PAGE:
After five long years winding its way through the federal court system, the case of Apple vs. Samsung will finally present arguments before the highest court in the U.S. on Tuesday.
The justices agreed in March to hear the case, in particular to address the issue of how damages are calculated in design patent cases. Currently, awards are calculated based on the total profit on a device.
The case, filed in 2011, is the first of two patent battles between the world’s two largest phone makers and centers on a handful of older Samsung phones, including the Galaxy S II. Design patents accounted for about $400 million in the nearly billion dollar verdict in Apple’s favor, with the remainder dealing with the more typical type of patents that focus on how a device works versus how it looks.
But the stakes for the tech industry are much larger than what happens to some older phones or whether or not Samsung pays Apple a few hundred million dollars. It’s the first time in more than a century that the court has taken up a design patent case.
Samsung argues that Apple shouldn’t be allowed to get all of Samsung’s profits from infringing devices, even if a portion of the phone infringes on Apple’s design patents. But that’s how the law has been interpreted over the years.
Apple, meanwhile, has argued that Samsung’s early Android devices were essentially an effort to copy the iPhone and is expected to argue that the current method of calculating damages make sense, especially in this case.
Samsung has lined up high-profile allies in the case, including a bunch of law professors and tech heavyweights such as Google, Dell, HP and Lenovo. Apple has its supporters, too, including Tiffany & Co., Adidas and plastic shoemaker Crocs.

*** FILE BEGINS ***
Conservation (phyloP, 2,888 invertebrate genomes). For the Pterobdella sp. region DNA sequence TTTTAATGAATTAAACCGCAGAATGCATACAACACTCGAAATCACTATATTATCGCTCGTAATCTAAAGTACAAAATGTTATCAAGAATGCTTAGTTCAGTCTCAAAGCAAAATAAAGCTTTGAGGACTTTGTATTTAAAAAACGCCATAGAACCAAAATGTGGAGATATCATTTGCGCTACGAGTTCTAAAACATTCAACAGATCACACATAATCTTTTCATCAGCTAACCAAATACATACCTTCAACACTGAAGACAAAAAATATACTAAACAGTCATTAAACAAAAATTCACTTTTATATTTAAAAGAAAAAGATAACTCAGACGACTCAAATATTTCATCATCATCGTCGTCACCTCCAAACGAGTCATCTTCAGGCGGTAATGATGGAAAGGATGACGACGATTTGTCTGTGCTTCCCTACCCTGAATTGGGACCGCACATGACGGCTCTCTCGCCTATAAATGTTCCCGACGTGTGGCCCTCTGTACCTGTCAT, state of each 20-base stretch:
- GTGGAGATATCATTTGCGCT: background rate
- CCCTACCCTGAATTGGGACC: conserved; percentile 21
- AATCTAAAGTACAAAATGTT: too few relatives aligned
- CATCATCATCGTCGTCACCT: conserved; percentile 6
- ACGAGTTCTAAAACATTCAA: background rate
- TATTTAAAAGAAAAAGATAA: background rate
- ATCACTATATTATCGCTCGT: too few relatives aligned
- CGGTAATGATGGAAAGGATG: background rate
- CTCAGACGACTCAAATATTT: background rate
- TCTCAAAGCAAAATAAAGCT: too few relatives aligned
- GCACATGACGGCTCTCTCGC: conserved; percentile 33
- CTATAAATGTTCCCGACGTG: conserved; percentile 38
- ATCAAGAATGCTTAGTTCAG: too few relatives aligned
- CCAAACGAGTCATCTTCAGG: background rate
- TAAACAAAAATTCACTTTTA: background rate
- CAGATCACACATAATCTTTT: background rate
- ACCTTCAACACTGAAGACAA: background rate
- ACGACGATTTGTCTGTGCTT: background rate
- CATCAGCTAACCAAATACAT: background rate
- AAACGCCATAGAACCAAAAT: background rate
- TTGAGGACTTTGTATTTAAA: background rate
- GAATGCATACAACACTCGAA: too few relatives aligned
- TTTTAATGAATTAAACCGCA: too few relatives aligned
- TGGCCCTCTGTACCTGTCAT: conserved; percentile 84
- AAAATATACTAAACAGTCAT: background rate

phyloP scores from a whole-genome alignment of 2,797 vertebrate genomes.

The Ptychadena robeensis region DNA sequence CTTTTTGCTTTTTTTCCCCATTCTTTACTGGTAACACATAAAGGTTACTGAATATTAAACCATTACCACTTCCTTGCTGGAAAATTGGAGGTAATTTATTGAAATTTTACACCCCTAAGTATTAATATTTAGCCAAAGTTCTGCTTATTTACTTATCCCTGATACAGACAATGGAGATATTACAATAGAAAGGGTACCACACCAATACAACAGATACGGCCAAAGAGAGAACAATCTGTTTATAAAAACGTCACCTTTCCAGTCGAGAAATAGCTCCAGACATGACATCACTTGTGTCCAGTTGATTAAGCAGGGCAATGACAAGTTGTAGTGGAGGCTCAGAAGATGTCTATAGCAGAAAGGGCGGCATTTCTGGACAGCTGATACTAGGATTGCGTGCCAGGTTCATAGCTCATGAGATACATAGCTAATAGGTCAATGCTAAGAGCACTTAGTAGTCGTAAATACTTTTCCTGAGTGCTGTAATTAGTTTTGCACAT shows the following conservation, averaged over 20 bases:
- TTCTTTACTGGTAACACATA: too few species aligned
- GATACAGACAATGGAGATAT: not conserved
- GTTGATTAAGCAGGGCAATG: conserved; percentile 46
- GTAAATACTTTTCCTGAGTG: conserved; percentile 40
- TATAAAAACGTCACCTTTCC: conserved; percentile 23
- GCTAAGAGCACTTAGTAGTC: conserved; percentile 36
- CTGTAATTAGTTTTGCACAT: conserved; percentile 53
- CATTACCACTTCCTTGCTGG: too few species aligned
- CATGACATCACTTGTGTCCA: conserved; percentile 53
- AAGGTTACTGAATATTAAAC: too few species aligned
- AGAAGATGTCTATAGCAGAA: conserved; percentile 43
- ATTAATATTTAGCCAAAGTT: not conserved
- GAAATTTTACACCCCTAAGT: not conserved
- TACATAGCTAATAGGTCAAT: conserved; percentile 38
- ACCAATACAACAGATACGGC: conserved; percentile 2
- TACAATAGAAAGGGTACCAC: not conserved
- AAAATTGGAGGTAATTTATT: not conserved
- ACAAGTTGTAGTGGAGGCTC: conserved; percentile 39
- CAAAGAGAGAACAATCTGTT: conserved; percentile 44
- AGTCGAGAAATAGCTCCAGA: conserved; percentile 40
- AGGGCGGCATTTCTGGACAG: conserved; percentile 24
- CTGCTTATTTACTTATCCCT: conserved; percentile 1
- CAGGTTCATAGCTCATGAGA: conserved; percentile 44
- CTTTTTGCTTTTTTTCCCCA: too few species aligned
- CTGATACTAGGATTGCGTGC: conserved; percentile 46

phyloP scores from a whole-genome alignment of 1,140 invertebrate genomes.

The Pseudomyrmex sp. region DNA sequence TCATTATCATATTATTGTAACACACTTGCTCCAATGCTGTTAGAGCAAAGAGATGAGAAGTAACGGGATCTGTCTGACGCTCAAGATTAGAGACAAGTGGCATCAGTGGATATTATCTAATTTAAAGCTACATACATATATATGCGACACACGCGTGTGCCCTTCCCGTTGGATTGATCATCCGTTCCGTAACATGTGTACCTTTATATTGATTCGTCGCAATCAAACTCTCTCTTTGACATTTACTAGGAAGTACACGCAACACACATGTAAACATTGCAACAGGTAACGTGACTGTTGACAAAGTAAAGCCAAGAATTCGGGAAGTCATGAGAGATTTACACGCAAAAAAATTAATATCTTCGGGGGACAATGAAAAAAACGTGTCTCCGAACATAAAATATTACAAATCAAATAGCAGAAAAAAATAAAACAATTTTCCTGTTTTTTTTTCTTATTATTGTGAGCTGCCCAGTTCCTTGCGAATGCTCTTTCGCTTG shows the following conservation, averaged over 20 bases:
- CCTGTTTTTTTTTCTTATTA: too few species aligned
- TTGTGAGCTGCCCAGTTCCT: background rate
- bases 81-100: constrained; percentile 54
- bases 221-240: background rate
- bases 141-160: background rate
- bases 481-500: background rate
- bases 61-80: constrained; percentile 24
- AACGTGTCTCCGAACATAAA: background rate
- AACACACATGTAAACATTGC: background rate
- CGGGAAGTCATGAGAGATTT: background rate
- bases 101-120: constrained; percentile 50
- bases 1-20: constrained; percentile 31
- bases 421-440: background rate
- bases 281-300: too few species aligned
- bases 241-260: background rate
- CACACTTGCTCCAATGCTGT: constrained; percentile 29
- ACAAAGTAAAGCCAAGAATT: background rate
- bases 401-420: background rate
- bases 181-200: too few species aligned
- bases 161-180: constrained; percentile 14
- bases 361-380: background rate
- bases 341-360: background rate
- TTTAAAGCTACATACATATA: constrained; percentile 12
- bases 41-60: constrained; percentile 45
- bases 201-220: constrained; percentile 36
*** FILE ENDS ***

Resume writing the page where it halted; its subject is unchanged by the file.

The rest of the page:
Meanwhile, the U.S. government has weighed in with a divided opinion on the matter, with its Supreme Court lawyer, the solicitor general, expected to take part in the oral arguments.
While the high court will hear oral arguments from Apple and Samsung on Tuesday — and share an inkling of their thinking via their questions — a written decision from the justices could take months.
The case is the first of two big patent battles between the two companies. In the later case, a federal appeals court last week reinstated the jury verdict awarding Apple $119 million in damages, overturning an earlier ruling by a three-judge panel of the appeals court.
Samsung, not surprisingly, was dismayed by the ruling, saying it “was looking carefully at the possibility of Supreme Court review.”
So, if the Supreme Court were so inclined, Tuesday might not be the last time it gets to weigh in on the matter of Apple v. Samsung.
This article originally appeared on Recode.net.